The ViewSonic AirPanel V150 (see Figure 10-2) is a 15" Smart Display utilizing the Intel's XScale PX250 processor running at 400 MHz. It comes with 32 MB of ROM and 64 MB of SDRAM. Weighing a mere six pounds, it is quite easy to lug around the house. A fully charged battery allows the AirPanel to last for four hours (a decent duration just remember to charge it every alternate night if you use it on a regular basis).
Figure 10-2. The ViewSonic AirPanel V150
The AirPanel screen can support a maximum resolution of 1024 by 768. With an optional docking station (see Figure 10-3), you can use the AirPanel as your primary monitor.
Figure 10-3. The optional AirPanel dock
The AirPanel comes with the following features (see Figure 10-4):
Figure 10-4. Expansion slots on the AirPanel V150
The AirPanel V150 also includes the 802.11b AirSync USB wireless adapter (see Figure 10-5). You need to connect this to your host computer so that the AirPanel can connect to it wirelessly (this is not needed if you already have a Wi-Fi adapter).
Figure 10-5. The AirSync USB Wireless adapter
10.2.1 Connecting the AirPanel to Your Host Computer
There are a few ways to connect the AirPanel to your desktop:
10.2.1.1 Connecting via ad-hoc mode
By default, the Smart Display connects to your computer using ad-hoc mode. Using the installation CD, install the Microsoft Smart Display services by following the instructions on the screen. Prior to this, you also need to connect your Smart Display to your computer using the provided USB cable. The Smart Display services will automatically copy the account(s) on your host computer to the Smart Display.
When you insert the supplied CD, the window in Figure 10-6 will be displayed. Select the desired language.
Figure 10-6. Installing the Smart Display services for the ViewSonic AirPanel
You will need to connect the AirSync USB Adapter to your computer (see Figure 10-7). You can also reuse your existing wireless adapter.
Figure 10-7. Connecting the AirSync wireless adapter
The accounts used to log in to your host computer must have a password, or else you will be prompted to supply a password for accounts that are used to log in to the host computer (see Figure 10-8).
Figure 10-8. Requirements for using the AirPanel
If you have an existing wireless adapter, you can choose to use it (see Figure 10-9). Otherwise, you can leave it alone and use the provided AirSync to connect to the AirPanel.
Figure 10-9. You can reuse your existing wireless adapter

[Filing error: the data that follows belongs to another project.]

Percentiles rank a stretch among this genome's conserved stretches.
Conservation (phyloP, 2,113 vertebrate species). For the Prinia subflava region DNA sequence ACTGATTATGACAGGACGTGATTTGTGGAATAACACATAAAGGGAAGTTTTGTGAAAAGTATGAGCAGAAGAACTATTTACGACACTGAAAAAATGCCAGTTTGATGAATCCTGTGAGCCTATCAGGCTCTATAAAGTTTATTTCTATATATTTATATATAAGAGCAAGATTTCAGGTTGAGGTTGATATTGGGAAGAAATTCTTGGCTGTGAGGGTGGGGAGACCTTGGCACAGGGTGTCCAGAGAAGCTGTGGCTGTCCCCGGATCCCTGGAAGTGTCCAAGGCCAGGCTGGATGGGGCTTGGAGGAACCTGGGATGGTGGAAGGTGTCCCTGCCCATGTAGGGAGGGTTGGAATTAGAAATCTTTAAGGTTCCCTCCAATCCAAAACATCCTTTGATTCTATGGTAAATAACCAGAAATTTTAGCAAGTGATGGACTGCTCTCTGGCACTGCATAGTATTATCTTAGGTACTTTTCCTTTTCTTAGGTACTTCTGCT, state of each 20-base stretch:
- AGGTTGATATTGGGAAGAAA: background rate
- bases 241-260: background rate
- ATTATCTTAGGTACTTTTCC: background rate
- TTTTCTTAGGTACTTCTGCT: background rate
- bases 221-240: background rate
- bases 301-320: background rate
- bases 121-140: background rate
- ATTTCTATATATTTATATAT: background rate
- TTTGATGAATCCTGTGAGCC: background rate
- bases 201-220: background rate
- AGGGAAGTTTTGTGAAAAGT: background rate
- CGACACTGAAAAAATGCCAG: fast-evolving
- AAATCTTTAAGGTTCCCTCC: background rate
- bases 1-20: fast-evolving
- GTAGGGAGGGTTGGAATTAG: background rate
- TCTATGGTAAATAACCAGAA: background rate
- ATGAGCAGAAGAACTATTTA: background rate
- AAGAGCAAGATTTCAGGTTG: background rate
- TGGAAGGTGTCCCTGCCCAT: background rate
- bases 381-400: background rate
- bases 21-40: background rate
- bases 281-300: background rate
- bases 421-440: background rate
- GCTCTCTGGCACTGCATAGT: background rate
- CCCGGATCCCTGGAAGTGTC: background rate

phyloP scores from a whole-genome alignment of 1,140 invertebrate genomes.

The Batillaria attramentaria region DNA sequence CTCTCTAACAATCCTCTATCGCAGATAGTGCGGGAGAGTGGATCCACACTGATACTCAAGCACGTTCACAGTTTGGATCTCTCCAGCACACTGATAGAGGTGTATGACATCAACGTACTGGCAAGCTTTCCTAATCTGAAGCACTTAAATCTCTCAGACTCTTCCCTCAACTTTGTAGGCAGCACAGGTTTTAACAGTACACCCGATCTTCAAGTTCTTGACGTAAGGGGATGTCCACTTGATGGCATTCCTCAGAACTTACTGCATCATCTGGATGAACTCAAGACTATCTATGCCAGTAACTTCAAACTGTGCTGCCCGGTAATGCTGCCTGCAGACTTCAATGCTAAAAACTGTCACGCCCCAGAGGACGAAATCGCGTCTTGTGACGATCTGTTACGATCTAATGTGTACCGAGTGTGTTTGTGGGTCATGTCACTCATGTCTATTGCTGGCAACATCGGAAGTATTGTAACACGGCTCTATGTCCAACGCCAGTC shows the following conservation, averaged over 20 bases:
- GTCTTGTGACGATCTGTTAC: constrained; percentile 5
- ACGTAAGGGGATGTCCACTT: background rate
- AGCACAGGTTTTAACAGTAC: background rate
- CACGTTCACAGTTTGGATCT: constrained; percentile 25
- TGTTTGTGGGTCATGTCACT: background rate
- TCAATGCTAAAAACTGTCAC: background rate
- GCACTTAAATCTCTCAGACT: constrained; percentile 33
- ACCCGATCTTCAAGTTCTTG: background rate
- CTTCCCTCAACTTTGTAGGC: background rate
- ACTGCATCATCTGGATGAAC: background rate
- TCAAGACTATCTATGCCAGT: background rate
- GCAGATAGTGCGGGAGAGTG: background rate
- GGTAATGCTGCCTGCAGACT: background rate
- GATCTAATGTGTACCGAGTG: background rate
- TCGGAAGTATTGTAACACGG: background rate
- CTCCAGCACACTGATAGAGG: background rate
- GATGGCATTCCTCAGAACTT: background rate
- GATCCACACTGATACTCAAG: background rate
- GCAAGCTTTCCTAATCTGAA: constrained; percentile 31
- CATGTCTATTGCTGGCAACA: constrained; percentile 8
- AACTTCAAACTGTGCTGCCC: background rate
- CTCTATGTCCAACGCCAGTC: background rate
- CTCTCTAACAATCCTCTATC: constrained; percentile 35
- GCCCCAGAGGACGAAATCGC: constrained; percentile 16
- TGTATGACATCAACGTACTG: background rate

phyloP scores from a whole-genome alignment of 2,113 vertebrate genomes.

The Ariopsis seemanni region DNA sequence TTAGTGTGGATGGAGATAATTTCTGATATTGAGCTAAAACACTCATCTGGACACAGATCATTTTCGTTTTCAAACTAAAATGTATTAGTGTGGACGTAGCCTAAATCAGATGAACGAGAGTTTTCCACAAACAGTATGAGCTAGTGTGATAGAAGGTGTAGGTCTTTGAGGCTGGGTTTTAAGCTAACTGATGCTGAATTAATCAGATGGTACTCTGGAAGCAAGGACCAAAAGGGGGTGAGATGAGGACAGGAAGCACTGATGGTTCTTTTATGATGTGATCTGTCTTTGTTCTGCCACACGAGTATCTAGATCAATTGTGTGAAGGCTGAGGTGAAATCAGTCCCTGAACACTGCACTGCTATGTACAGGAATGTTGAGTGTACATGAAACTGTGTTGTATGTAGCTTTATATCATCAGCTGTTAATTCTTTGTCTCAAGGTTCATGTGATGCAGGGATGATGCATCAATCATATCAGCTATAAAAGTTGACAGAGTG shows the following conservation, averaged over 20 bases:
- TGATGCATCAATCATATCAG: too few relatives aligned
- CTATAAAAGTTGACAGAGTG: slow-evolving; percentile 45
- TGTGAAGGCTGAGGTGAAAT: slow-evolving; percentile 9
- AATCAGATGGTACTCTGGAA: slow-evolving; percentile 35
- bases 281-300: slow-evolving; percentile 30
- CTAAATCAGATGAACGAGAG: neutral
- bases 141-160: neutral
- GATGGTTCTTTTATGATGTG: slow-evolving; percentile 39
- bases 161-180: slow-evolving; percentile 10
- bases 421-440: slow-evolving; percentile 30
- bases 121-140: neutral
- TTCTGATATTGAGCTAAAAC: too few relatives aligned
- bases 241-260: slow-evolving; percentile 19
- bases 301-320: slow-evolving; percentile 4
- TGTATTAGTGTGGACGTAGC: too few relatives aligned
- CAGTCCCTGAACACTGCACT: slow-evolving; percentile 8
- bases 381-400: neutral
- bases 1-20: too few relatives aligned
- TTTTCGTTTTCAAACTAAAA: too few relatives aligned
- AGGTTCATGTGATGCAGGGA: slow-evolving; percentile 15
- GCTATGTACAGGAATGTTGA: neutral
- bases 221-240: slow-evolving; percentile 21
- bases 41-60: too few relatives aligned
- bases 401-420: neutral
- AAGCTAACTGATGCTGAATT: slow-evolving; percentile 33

If you have more than one wireless adapter, you will be prompted to select the adapter to configure for connecting to the AirPanel (see Figure 10-10).
Figure 10-10. Selecting the wireless adapter to configure
Once the configuration is done, you will be shown the configuration information (Figure 10-11). I suggest you print out this window (press the Print button) so that you can use it to check on your AirPanel if you have a connection problem later on.
Figure 10-11. Displaying the configuration information
Finally, you will be prompted to select the account(s) that will be copied to the AirPanel (see Figure 10-12).
Figure 10-12. Copying the accounts to the AirPanel
That's it! On the AirPanel, use the stylus to tap on the user account to log in to the host computer.
10.2.1.2 Connecting via infrastructure mode
Using infrastructure mode is straightforward: you just need to install the Microsoft Smart Display services on the target machine and configure your Smart Display to connect to it. There is no need to use the included AirSync wireless adapter. This configuration is suitable for office environments where your computer is connected to a network and you want to use the AirPanel in a meeting room with wireless access. On the AirPanel:
10.2.2 Some Tips for Connecting Your AirPanel V150
If you encounter problems in connecting your AirPanel to your computer, try the following:
Figure 10-13. Using the Connection Troubleshooter to solve common connection problems
10.2.3 Connecting Peripherals to the AirPanel
In most cases, the AirPanel is useful for tasks that do not require much input. Reading email and surfing the Web using the AirPanel is quite neat, considering that you can bring the monitor around the house and find a comfortable position to do so.
However, when it comes to input-intensive tasks such writing emails and using instant messaging, the shortcomings of the AirPanel become apparent. The onscreen keyboard is too slow and the handwriting recognition is not accurate enough. This is due to the touch screen technology used. The AirPanel is still using the older pressure-sensitive technology found in Pocket PCs, unlike the new Tablet PC's magnetic pen technology. And so, resting your hand on the screen would often cause you to click on items unintentionally. Writing on the screen is not natural and requires you to write legibly.
For typing, you can attach a USB keyboard to the AirPanel (see Figure 10-14). You can also attach a USB mouse to help in the navigation. One challenge in using the AirPanel for web surfing is that without using a mouse, it is difficult to identify hyperlinks there is no mouse cursor to indicate when you are hovering over a hyperlink. If the AirPanel were to use the magnetic pen technology, then the hovering cursor would be visible to give visual cues.
Figure 10-14. Attaching a USB keyboard to the AirPanel